Hello there! Just checking in to let you know I’ve written a follow-up to the post above here, all about creating good habits around food that help you spend less time thinking about food!.

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Newsflash: “This just in — Diana Potter wants the world to know the truth about her longstanding on-and-off relationship with food. In a hastily called press conference following the explosive announcement that she’s ending her career as a professional overeater, Potter said today:

‘Despite the swirl of rumors surrounding my relationship with Rich Food, it is not true that we are getting a divorce. We remain good friends, and we will continue to have respect and even affection for each other. However, the excitement and magic are gone, and we’ve agreed it’s time to move on.’

“Stay tuned as we follow the twists and turns of this absorbing human drama being played out under the bright glare of public scrutiny.”

Yes, the excitement and magic of uncontrollably stuffing myself with food are gone now. But what a ride it was! I vividly remember the passions my “forbidden love” for food aroused in me: desire, ecstasy, despair — a classic romantic rollercoaster.

Only it was a roller-coaster with only me on it. A wild ride, yes. But a lonely one.

Meanwhile, during the many years I lived this way, the vast, incredibly rich drama and excitement of real life — friends, interests, love, social activities, growth toward goals — went on. And finally the day came when a tiny voice from the deepest part of my mind and heart broke through to protest my fat, lonely life. At last, I began to want more.

It took awhile, though, for that tiny voice of reason to strengthen until it could override the unreasoning fears that food and fat had helped me control for so long. But in therapy, I gradually began to respond to it.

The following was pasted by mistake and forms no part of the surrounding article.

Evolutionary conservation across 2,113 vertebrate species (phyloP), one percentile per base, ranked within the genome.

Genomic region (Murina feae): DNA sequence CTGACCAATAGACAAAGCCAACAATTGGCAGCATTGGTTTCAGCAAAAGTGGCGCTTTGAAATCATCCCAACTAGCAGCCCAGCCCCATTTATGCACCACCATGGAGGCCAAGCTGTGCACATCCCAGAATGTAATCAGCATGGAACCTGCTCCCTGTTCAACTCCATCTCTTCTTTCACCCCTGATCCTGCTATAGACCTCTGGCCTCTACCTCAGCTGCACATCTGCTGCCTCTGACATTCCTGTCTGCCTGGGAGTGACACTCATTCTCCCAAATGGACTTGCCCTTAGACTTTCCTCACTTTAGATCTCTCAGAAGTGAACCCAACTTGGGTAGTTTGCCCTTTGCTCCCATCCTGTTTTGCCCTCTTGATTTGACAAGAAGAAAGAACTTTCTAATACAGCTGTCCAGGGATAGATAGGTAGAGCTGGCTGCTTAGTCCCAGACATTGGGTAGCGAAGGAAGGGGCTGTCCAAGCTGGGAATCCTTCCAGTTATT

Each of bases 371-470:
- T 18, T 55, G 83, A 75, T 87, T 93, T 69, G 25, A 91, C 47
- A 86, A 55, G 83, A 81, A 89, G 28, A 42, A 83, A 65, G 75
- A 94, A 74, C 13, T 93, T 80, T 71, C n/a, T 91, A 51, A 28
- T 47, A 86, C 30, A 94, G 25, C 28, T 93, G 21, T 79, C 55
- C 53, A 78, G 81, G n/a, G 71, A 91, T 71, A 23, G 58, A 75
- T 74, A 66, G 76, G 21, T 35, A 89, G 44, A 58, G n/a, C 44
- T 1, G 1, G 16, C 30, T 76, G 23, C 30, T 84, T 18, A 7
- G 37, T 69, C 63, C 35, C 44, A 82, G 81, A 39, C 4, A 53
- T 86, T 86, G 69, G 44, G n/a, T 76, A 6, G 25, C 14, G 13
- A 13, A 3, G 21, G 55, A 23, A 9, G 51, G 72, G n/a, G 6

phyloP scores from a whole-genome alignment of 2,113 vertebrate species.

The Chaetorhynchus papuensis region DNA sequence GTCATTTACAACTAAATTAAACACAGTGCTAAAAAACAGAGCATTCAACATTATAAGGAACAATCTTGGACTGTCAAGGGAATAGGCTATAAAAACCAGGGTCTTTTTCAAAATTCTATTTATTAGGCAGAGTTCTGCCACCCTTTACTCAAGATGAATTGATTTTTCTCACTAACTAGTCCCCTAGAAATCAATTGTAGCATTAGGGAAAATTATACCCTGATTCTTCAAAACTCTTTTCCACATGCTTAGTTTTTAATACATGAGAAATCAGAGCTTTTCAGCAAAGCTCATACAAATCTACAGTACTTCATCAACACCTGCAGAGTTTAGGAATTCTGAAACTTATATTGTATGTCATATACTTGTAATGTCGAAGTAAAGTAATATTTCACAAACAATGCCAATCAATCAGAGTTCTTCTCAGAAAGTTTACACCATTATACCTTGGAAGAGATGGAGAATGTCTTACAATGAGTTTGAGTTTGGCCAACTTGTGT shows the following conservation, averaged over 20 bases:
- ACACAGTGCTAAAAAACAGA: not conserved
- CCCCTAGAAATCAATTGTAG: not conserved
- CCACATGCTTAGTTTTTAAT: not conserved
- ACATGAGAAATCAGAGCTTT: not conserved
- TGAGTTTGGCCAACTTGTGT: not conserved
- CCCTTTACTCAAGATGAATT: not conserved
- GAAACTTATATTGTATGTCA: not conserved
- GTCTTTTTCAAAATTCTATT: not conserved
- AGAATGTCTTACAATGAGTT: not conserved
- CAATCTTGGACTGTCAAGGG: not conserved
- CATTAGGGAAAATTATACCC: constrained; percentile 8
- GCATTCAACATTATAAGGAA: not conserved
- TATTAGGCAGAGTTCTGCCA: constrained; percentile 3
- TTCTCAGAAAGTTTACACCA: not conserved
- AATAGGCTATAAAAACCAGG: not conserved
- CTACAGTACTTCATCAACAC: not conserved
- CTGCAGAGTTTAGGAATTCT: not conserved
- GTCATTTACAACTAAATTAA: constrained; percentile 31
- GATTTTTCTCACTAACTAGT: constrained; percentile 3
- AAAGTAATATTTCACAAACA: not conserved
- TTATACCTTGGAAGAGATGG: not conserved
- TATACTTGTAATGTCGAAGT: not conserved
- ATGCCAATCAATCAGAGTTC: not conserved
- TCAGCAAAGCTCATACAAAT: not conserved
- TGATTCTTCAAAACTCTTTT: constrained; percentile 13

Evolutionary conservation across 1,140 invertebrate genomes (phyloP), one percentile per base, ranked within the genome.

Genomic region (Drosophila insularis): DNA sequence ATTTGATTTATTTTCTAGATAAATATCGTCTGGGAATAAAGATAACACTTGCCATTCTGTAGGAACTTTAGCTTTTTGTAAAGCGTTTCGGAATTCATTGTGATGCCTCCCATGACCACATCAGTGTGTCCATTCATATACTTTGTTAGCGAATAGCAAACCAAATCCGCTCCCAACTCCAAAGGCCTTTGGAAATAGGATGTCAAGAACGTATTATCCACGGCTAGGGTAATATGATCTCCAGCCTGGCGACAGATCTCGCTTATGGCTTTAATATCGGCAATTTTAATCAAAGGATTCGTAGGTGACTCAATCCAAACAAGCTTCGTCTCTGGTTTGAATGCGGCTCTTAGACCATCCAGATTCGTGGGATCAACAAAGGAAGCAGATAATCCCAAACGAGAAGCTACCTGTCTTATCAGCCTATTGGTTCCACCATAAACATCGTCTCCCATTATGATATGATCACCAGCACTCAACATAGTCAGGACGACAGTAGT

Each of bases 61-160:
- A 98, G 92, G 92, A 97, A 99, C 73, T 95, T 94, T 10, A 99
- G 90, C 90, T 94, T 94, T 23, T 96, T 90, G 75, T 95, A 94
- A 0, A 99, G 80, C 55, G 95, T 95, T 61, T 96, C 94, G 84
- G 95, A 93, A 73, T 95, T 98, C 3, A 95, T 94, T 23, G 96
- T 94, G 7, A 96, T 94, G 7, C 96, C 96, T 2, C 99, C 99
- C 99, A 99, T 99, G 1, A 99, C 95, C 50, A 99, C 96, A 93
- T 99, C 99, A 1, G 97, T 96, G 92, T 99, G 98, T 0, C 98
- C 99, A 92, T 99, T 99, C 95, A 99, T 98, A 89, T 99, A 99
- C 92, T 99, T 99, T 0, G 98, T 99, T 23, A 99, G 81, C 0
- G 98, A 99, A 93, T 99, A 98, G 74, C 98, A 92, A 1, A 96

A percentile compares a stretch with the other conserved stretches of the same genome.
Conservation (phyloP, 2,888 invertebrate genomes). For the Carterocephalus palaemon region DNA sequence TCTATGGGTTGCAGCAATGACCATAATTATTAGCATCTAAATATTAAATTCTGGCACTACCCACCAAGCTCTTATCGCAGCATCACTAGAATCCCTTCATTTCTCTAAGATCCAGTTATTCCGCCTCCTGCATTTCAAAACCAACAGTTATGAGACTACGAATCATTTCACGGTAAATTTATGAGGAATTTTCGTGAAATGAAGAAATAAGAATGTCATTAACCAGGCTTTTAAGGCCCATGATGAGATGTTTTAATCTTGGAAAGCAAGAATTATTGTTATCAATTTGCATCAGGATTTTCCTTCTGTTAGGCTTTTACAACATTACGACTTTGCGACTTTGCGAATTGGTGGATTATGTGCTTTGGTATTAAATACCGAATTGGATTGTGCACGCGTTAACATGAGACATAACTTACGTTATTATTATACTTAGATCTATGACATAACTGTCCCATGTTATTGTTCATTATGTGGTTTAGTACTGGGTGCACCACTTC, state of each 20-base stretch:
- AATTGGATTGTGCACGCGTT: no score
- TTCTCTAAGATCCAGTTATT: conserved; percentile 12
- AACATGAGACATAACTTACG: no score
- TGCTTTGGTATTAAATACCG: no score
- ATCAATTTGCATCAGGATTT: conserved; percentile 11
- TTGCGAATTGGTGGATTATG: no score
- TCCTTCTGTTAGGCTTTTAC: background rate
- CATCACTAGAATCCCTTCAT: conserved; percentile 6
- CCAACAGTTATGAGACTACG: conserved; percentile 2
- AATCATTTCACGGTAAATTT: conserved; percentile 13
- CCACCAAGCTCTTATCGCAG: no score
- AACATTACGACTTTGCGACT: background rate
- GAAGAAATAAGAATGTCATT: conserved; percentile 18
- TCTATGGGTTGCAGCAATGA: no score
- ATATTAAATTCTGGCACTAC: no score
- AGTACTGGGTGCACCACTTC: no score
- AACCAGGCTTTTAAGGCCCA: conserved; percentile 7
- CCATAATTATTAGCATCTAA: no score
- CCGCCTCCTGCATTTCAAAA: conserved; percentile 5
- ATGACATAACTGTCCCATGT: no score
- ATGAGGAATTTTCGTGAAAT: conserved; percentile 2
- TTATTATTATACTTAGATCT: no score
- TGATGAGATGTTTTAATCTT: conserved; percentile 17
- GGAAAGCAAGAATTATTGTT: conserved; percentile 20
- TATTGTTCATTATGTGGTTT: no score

I’ve told you about some of the first actions I took to express my growing desire for change: reading self-help books, writing down my feelings, even loving teddy bears as a step toward having the courage to love the people around me — and to let them know it.

Finally one day I presented myself for therapy, scared of revealing how “bad” I was, fearful of criticism, and amazed that I was actually taking the chance of reaching out to an “other” for help after keeping my distance from others for so long.

How to change your relationship with food

If you’re on Instagram, you know it’s filled with perfectly photoshopped photos of someone’s salad, smoothie bowl, their “Keto lunch,” “Cheat day” meal, or whatever is trendy right now. But how you ever think about the fact is that every one of us interpret those pictures in a very different way?

For example, someone who is looking to lose weight, this person may think, “*Holy st! That must be tons of calories**”; ‘followers’ might be cracking their brains by trying to remake it…

Someone like me who is following Ultimate Portion Fix – I wonder what the container count is; while a busy super-mom may be shaking her head wondering, “How the hell do you have time to prepare it?”

Whatever may be going through your head is a good indicator of your relationship with food. A healthy attitude towards food and healthy eating habits are crucial to achieving your weight loss and weight-management goals.

Here are a few traits of people who have mastered this attitude:

1. They eat food for fuel and health, not to “deal with” emotions

People with a healthy relationship to food see food as a fuel that nourishes their body, allowing them to power through workouts; keeps their body and brain in tip-top shape.

They understand that food isn’t a cure for sadness, boredom, stress, anxiety, or loneliness.

*Interesting fact: Whether you ‘over-eat’ or ‘under-eat’ – you will gain weight.

2. They eat according to their goals

I like to use the example of babies. Babies eat when they are hungry and stop eating when they are satisfied. How come that we, as adults, let outside influences to rule over our eating habits?

How often did you give in and ate when you weren’t hungry? Or you had a case of “fake hunger” and devoured everything in sight? How did it make you feel? Guilty? Are you disgusted with yourself? You need to ask yourself “What is my goal” and adapt your eating habits to achieve that goal.

I use the Beachbody Portion-Control Containers. It is a simple and sustainable lifestyle. There are seven colored containers (each color represents a food group). It shows you how balanced eating looks like without counting calories or your macros. This “program” helps you portion out exactly the right amount of food, so you never eat too much or too little. It also helps you to ‘eat on a schedule,’ so your metabolism keeps burning.

Interesting fact: The less frequently you are eating during your day – the slower your metabolism will become. Hence, no weight loss.